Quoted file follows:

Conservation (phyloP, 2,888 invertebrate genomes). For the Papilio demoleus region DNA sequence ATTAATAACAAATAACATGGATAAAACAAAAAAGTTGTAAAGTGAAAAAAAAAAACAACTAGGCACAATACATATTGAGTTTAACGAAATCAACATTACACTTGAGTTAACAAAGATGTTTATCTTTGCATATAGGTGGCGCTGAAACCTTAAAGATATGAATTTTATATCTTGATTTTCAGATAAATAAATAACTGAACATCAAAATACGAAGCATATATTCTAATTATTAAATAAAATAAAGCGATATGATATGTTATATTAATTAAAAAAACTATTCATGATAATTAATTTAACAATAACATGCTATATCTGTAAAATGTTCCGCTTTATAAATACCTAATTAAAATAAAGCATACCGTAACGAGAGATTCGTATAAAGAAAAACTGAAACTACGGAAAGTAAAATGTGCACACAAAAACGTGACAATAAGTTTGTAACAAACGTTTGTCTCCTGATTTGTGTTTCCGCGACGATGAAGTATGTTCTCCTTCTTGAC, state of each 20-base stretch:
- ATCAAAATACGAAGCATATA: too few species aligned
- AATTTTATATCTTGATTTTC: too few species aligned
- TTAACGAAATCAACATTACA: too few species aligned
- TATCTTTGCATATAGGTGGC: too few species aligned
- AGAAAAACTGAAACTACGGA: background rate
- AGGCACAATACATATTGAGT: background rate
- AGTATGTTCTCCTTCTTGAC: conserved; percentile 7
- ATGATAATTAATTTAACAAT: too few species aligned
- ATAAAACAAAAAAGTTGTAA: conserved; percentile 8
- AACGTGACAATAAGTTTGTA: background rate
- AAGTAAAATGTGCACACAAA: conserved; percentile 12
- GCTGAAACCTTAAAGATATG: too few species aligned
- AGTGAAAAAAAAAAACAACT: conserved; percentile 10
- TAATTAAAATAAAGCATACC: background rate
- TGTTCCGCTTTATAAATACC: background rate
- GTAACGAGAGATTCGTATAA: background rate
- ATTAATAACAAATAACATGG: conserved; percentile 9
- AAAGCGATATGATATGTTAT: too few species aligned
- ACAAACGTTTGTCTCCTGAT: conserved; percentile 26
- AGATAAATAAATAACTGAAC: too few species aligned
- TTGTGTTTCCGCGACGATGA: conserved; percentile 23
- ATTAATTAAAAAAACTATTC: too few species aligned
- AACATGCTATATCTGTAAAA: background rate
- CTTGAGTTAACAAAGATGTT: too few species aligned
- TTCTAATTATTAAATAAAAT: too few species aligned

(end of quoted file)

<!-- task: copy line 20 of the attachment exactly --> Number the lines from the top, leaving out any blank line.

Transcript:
- ACAAACGTTTGTCTCCTGAT: conserved; percentile 26